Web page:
Contra Doxa

Sexualized Violence In War and Political Crisis PDF Print E-mail

By anarcha_erinye, on 26-09-2007 16:15

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 In times of war and political crisis, when on the run, in refugee camps and also in the post-war confusion, women are too often targets of massive sexual violence. This includes gang rape, special forms of torture, forced prostitution, sexual harassment and sexual abuse. However, also in times of social repression and crisis, and in the post war period, women are widely exposed to sexualized violence against women.
For example, immediately after the Tsunami catastrophe, there were reports of rape and gang rape cases in the aftermath of the chaos. Male leaders of refugee camps misused their power to exploit and embarrass women.
A look at some figures: Japan: During the Second World War, the Japanese army abducted an estimated 200,000 girls and women from various East Asian countries to serve as so-called 'comfort women' at the front. The proper term for this is sexual enslavement.
Rwanda: During the civil war and genocide of the 1990s, up to 50 percent of the female population experienced sexualized violence.
Bosnia: between 1992 and 1995, at least 20,000 women were raped.
Women represent in patriarchal thinking the family, culture and civil life. Therefore wartime rape not only has the aim to destroy the personality and identity of women as individuals but functions at the same time as an attack on the integrity of the community.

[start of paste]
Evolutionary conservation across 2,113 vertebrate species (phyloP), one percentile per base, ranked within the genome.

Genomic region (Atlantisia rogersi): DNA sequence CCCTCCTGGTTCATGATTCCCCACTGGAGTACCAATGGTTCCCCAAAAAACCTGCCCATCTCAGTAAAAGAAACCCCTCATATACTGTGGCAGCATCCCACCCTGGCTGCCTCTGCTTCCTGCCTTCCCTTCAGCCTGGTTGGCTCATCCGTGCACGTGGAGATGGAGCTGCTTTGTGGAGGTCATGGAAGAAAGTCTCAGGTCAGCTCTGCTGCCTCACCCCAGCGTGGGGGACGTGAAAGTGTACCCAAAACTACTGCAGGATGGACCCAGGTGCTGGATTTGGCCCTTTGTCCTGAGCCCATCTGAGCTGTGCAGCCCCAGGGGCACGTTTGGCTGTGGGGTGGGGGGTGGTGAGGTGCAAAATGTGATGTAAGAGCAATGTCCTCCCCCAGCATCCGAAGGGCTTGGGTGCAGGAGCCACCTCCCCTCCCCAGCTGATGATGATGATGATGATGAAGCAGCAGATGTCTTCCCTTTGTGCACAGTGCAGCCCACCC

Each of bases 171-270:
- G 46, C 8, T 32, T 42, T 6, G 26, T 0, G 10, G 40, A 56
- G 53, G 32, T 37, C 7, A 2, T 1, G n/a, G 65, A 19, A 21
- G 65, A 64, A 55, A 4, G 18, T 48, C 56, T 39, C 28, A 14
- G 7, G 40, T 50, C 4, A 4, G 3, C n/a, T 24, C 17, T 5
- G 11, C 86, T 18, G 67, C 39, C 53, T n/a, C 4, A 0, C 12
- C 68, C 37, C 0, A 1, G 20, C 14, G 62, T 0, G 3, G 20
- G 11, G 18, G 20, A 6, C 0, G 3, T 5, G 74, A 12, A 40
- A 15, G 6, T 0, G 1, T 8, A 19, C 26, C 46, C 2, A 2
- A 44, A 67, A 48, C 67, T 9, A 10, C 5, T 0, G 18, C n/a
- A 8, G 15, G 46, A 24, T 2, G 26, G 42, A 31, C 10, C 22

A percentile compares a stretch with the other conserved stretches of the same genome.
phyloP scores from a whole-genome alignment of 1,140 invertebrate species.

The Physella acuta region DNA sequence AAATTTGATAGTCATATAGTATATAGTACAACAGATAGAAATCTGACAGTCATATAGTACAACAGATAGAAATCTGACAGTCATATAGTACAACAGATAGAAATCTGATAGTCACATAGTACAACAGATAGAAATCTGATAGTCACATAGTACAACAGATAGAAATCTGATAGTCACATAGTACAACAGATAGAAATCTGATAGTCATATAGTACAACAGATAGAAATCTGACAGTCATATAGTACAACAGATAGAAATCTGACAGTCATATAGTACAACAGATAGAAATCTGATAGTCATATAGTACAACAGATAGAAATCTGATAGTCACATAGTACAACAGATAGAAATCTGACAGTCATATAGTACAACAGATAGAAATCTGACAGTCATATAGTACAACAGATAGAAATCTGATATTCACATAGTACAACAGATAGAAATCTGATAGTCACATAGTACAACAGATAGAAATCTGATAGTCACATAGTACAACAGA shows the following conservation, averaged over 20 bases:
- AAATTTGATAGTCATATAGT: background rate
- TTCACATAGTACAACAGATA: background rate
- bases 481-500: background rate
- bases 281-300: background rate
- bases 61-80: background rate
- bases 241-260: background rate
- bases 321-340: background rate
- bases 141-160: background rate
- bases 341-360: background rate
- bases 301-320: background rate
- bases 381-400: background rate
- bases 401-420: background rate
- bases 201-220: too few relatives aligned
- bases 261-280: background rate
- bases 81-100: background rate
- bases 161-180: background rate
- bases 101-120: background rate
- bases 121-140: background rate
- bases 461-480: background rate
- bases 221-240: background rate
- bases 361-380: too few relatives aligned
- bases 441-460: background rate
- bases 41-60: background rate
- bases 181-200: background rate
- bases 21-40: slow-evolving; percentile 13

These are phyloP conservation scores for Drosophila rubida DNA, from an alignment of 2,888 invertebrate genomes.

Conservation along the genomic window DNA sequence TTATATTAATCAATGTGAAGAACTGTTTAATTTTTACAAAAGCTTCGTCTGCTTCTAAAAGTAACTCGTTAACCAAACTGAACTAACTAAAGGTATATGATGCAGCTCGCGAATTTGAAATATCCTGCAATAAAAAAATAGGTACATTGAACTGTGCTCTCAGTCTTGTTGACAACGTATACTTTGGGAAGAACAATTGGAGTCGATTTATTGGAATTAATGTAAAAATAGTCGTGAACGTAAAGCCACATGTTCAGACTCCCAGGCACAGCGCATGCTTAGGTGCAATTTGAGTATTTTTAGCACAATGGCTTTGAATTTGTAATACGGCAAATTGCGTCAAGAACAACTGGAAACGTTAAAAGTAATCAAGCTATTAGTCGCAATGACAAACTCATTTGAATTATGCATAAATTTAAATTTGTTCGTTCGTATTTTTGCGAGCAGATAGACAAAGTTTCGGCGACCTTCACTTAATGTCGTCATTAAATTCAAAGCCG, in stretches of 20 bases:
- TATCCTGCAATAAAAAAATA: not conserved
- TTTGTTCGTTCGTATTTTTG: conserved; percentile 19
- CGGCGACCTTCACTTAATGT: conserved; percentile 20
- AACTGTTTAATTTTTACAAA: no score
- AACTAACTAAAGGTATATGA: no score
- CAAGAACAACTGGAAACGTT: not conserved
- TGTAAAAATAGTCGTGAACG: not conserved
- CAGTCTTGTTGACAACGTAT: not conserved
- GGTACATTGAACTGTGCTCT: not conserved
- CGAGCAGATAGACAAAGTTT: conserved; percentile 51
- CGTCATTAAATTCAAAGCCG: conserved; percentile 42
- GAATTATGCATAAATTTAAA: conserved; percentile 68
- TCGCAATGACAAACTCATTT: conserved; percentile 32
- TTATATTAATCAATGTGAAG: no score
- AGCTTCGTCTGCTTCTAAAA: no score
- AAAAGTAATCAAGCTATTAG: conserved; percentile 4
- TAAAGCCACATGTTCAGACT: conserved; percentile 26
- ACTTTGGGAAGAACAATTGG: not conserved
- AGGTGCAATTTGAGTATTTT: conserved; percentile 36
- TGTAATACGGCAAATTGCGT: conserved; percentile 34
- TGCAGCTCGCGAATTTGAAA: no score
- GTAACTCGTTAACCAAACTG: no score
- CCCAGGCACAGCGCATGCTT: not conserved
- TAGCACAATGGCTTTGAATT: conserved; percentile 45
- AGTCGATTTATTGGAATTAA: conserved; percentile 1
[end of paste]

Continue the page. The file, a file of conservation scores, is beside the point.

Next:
Sexualized violence is also used for the humiliation of men. This is an even bigger taboo. Now, 10 years after the war, it slowly becomes public that in Bosnia-Herzegovina, that about 4000 men had been sexually harassed and raped in Bosnia.
And there is a close connection between the presence of military/UN troops and the increase of, in a lot of cases, forced prostitution. Like, for example, in Cambodia and Kosova, Bosnia and Liberia.
There is a connection between sexualized violence, war rape, peace missions and the development of forced prostitution. In highly militarized environments sexualized abuse, torture and murder are considered as legitimate practices and as a matter of course. Trafficking in women has other significant intersections with issues related to poverty and access to the labour market in war countries, feminization of migration, women's low social status and therefore their vulnerability to sexualized violence.
War and terror have the effect, sometimes deliberately achieved, sometimes incidental, of rending apart the fine fabric of everyday life, its interlaced economies, its material systems of care and support, its social networks, the roofs that shelter it. This affects women, who in most societies today have a particular responsibility for the daily reproduction of life and community, in ways that are both class and gender specific. The poorest are least able to escape the war zone or buy protection.